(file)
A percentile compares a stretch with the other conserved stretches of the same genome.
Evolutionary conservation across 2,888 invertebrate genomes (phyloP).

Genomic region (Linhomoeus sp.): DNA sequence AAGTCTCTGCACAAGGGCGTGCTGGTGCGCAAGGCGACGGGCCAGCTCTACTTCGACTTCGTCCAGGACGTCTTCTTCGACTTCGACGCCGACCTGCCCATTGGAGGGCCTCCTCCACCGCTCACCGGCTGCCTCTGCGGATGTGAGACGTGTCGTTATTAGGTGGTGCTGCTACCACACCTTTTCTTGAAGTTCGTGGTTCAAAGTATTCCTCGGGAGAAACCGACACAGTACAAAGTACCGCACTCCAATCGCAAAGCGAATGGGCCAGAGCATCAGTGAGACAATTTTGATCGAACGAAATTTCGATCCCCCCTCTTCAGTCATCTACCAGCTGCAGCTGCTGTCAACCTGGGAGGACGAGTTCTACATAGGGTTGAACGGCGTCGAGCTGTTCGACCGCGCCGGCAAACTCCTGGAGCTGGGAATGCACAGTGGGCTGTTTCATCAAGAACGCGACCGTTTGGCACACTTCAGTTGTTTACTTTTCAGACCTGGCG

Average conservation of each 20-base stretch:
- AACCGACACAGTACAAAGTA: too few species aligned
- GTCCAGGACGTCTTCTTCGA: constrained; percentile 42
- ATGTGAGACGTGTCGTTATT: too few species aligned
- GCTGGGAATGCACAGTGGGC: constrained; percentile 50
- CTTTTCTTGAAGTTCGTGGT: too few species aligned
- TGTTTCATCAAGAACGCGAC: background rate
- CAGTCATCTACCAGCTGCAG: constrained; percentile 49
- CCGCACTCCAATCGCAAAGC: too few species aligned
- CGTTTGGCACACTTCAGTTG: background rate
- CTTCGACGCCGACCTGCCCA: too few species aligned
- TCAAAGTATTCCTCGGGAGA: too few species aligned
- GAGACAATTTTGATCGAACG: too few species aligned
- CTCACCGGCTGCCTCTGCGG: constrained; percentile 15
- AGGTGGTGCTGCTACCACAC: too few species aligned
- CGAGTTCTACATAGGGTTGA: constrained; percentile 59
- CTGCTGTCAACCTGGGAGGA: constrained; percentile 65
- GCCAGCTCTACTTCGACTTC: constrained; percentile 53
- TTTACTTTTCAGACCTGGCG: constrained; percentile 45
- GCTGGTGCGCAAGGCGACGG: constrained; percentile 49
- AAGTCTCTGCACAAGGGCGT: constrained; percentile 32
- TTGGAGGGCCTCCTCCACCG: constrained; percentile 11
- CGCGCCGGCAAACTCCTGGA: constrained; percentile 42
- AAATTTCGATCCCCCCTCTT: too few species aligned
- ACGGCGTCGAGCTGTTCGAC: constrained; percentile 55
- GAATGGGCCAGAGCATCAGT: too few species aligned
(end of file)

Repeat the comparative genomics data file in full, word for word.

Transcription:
A percentile compares a stretch with the other conserved stretches of the same genome.
Evolutionary conservation across 2,888 invertebrate genomes (phyloP).

Genomic region (Linhomoeus sp.): DNA sequence AAGTCTCTGCACAAGGGCGTGCTGGTGCGCAAGGCGACGGGCCAGCTCTACTTCGACTTCGTCCAGGACGTCTTCTTCGACTTCGACGCCGACCTGCCCATTGGAGGGCCTCCTCCACCGCTCACCGGCTGCCTCTGCGGATGTGAGACGTGTCGTTATTAGGTGGTGCTGCTACCACACCTTTTCTTGAAGTTCGTGGTTCAAAGTATTCCTCGGGAGAAACCGACACAGTACAAAGTACCGCACTCCAATCGCAAAGCGAATGGGCCAGAGCATCAGTGAGACAATTTTGATCGAACGAAATTTCGATCCCCCCTCTTCAGTCATCTACCAGCTGCAGCTGCTGTCAACCTGGGAGGACGAGTTCTACATAGGGTTGAACGGCGTCGAGCTGTTCGACCGCGCCGGCAAACTCCTGGAGCTGGGAATGCACAGTGGGCTGTTTCATCAAGAACGCGACCGTTTGGCACACTTCAGTTGTTTACTTTTCAGACCTGGCG

Average conservation of each 20-base stretch:
- AACCGACACAGTACAAAGTA: too few species aligned
- GTCCAGGACGTCTTCTTCGA: constrained; percentile 42
- ATGTGAGACGTGTCGTTATT: too few species aligned
- GCTGGGAATGCACAGTGGGC: constrained; percentile 50
- CTTTTCTTGAAGTTCGTGGT: too few species aligned
- TGTTTCATCAAGAACGCGAC: background rate
- CAGTCATCTACCAGCTGCAG: constrained; percentile 49
- CCGCACTCCAATCGCAAAGC: too few species aligned
- CGTTTGGCACACTTCAGTTG: background rate
- CTTCGACGCCGACCTGCCCA: too few species aligned
- TCAAAGTATTCCTCGGGAGA: too few species aligned
- GAGACAATTTTGATCGAACG: too few species aligned
- CTCACCGGCTGCCTCTGCGG: constrained; percentile 15
- AGGTGGTGCTGCTACCACAC: too few species aligned
- CGAGTTCTACATAGGGTTGA: constrained; percentile 59
- CTGCTGTCAACCTGGGAGGA: constrained; percentile 65
- GCCAGCTCTACTTCGACTTC: constrained; percentile 53
- TTTACTTTTCAGACCTGGCG: constrained; percentile 45
- GCTGGTGCGCAAGGCGACGG: constrained; percentile 49
- AAGTCTCTGCACAAGGGCGT: constrained; percentile 32
- TTGGAGGGCCTCCTCCACCG: constrained; percentile 11
- CGCGCCGGCAAACTCCTGGA: constrained; percentile 42
- AAATTTCGATCCCCCCTCTT: too few species aligned
- ACGGCGTCGAGCTGTTCGAC: constrained; percentile 55
- GAATGGGCCAGAGCATCAGT: too few species aligned